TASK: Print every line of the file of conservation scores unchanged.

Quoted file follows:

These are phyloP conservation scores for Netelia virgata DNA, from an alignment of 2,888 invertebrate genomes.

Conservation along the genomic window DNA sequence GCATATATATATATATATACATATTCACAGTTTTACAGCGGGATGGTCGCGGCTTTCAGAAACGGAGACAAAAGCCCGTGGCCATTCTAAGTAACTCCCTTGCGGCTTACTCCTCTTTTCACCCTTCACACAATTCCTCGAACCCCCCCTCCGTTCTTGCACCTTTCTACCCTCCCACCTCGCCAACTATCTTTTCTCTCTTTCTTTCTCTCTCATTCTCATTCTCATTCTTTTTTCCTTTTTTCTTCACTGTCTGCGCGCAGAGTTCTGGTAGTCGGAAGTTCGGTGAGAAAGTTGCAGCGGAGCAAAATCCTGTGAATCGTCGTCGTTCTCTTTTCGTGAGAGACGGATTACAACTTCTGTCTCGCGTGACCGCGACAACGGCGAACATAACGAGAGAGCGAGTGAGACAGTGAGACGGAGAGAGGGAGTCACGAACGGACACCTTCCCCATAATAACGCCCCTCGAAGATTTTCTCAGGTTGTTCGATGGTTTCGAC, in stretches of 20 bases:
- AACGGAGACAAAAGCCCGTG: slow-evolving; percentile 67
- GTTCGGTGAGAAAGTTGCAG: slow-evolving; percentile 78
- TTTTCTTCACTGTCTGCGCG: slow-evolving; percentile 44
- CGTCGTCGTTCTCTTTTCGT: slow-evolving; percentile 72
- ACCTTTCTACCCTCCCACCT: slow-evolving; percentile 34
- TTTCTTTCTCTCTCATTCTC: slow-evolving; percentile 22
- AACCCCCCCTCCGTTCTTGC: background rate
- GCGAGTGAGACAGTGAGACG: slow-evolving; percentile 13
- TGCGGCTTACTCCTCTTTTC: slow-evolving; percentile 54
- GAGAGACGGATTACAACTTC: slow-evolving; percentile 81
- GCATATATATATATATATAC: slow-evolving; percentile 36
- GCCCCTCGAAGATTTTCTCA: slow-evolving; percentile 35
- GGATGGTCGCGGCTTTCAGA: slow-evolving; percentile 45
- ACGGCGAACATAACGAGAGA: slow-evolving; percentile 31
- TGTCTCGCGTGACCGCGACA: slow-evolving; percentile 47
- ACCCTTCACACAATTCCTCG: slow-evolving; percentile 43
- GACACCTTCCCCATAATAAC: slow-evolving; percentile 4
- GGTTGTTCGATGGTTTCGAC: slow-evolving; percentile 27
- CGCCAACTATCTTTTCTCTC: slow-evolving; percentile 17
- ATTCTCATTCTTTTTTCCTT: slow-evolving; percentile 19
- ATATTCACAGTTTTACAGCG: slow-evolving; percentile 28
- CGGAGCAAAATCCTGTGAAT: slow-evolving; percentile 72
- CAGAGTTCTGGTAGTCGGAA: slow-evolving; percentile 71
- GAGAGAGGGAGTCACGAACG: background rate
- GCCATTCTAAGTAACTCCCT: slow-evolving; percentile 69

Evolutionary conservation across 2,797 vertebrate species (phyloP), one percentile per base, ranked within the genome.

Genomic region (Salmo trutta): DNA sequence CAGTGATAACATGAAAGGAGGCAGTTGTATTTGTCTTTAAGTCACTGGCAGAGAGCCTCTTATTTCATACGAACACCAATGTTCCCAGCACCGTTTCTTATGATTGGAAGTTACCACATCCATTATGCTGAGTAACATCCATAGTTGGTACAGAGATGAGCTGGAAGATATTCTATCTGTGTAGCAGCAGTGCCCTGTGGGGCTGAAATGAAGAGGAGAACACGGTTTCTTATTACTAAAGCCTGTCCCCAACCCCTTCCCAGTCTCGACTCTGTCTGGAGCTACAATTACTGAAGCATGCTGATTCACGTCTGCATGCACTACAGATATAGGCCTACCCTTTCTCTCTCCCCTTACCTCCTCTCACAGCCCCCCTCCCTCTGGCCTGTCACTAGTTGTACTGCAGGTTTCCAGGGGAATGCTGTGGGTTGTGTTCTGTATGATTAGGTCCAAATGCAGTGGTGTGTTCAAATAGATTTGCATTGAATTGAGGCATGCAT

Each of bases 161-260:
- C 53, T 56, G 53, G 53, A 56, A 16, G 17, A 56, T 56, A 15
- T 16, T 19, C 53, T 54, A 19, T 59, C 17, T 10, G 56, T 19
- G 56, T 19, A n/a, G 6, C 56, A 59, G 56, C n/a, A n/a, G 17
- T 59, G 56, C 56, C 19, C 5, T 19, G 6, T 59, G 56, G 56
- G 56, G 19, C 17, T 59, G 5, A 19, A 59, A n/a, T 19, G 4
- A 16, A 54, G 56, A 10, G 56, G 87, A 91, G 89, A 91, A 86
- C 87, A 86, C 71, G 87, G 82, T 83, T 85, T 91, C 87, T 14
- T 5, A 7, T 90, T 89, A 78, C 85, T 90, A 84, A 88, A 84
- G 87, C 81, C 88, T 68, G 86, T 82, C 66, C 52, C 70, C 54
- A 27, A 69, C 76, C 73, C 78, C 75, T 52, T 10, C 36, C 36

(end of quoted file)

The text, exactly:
These are phyloP conservation scores for Netelia virgata DNA, from an alignment of 2,888 invertebrate genomes.

Conservation along the genomic window DNA sequence GCATATATATATATATATACATATTCACAGTTTTACAGCGGGATGGTCGCGGCTTTCAGAAACGGAGACAAAAGCCCGTGGCCATTCTAAGTAACTCCCTTGCGGCTTACTCCTCTTTTCACCCTTCACACAATTCCTCGAACCCCCCCTCCGTTCTTGCACCTTTCTACCCTCCCACCTCGCCAACTATCTTTTCTCTCTTTCTTTCTCTCTCATTCTCATTCTCATTCTTTTTTCCTTTTTTCTTCACTGTCTGCGCGCAGAGTTCTGGTAGTCGGAAGTTCGGTGAGAAAGTTGCAGCGGAGCAAAATCCTGTGAATCGTCGTCGTTCTCTTTTCGTGAGAGACGGATTACAACTTCTGTCTCGCGTGACCGCGACAACGGCGAACATAACGAGAGAGCGAGTGAGACAGTGAGACGGAGAGAGGGAGTCACGAACGGACACCTTCCCCATAATAACGCCCCTCGAAGATTTTCTCAGGTTGTTCGATGGTTTCGAC, in stretches of 20 bases:
- AACGGAGACAAAAGCCCGTG: slow-evolving; percentile 67
- GTTCGGTGAGAAAGTTGCAG: slow-evolving; percentile 78
- TTTTCTTCACTGTCTGCGCG: slow-evolving; percentile 44
- CGTCGTCGTTCTCTTTTCGT: slow-evolving; percentile 72
- ACCTTTCTACCCTCCCACCT: slow-evolving; percentile 34
- TTTCTTTCTCTCTCATTCTC: slow-evolving; percentile 22
- AACCCCCCCTCCGTTCTTGC: background rate
- GCGAGTGAGACAGTGAGACG: slow-evolving; percentile 13
- TGCGGCTTACTCCTCTTTTC: slow-evolving; percentile 54
- GAGAGACGGATTACAACTTC: slow-evolving; percentile 81
- GCATATATATATATATATAC: slow-evolving; percentile 36
- GCCCCTCGAAGATTTTCTCA: slow-evolving; percentile 35
- GGATGGTCGCGGCTTTCAGA: slow-evolving; percentile 45
- ACGGCGAACATAACGAGAGA: slow-evolving; percentile 31
- TGTCTCGCGTGACCGCGACA: slow-evolving; percentile 47
- ACCCTTCACACAATTCCTCG: slow-evolving; percentile 43
- GACACCTTCCCCATAATAAC: slow-evolving; percentile 4
- GGTTGTTCGATGGTTTCGAC: slow-evolving; percentile 27
- CGCCAACTATCTTTTCTCTC: slow-evolving; percentile 17
- ATTCTCATTCTTTTTTCCTT: slow-evolving; percentile 19
- ATATTCACAGTTTTACAGCG: slow-evolving; percentile 28
- CGGAGCAAAATCCTGTGAAT: slow-evolving; percentile 72
- CAGAGTTCTGGTAGTCGGAA: slow-evolving; percentile 71
- GAGAGAGGGAGTCACGAACG: background rate
- GCCATTCTAAGTAACTCCCT: slow-evolving; percentile 69

Evolutionary conservation across 2,797 vertebrate species (phyloP), one percentile per base, ranked within the genome.

Genomic region (Salmo trutta): DNA sequence CAGTGATAACATGAAAGGAGGCAGTTGTATTTGTCTTTAAGTCACTGGCAGAGAGCCTCTTATTTCATACGAACACCAATGTTCCCAGCACCGTTTCTTATGATTGGAAGTTACCACATCCATTATGCTGAGTAACATCCATAGTTGGTACAGAGATGAGCTGGAAGATATTCTATCTGTGTAGCAGCAGTGCCCTGTGGGGCTGAAATGAAGAGGAGAACACGGTTTCTTATTACTAAAGCCTGTCCCCAACCCCTTCCCAGTCTCGACTCTGTCTGGAGCTACAATTACTGAAGCATGCTGATTCACGTCTGCATGCACTACAGATATAGGCCTACCCTTTCTCTCTCCCCTTACCTCCTCTCACAGCCCCCCTCCCTCTGGCCTGTCACTAGTTGTACTGCAGGTTTCCAGGGGAATGCTGTGGGTTGTGTTCTGTATGATTAGGTCCAAATGCAGTGGTGTGTTCAAATAGATTTGCATTGAATTGAGGCATGCAT

Each of bases 161-260:
- C 53, T 56, G 53, G 53, A 56, A 16, G 17, A 56, T 56, A 15
- T 16, T 19, C 53, T 54, A 19, T 59, C 17, T 10, G 56, T 19
- G 56, T 19, A n/a, G 6, C 56, A 59, G 56, C n/a, A n/a, G 17
- T 59, G 56, C 56, C 19, C 5, T 19, G 6, T 59, G 56, G 56
- G 56, G 19, C 17, T 59, G 5, A 19, A 59, A n/a, T 19, G 4
- A 16, A 54, G 56, A 10, G 56, G 87, A 91, G 89, A 91, A 86
- C 87, A 86, C 71, G 87, G 82, T 83, T 85, T 91, C 87, T 14
- T 5, A 7, T 90, T 89, A 78, C 85, T 90, A 84, A 88, A 84
- G 87, C 81, C 88, T 68, G 86, T 82, C 66, C 52, C 70, C 54
- A 27, A 69, C 76, C 73, C 78, C 75, T 52, T 10, C 36, C 36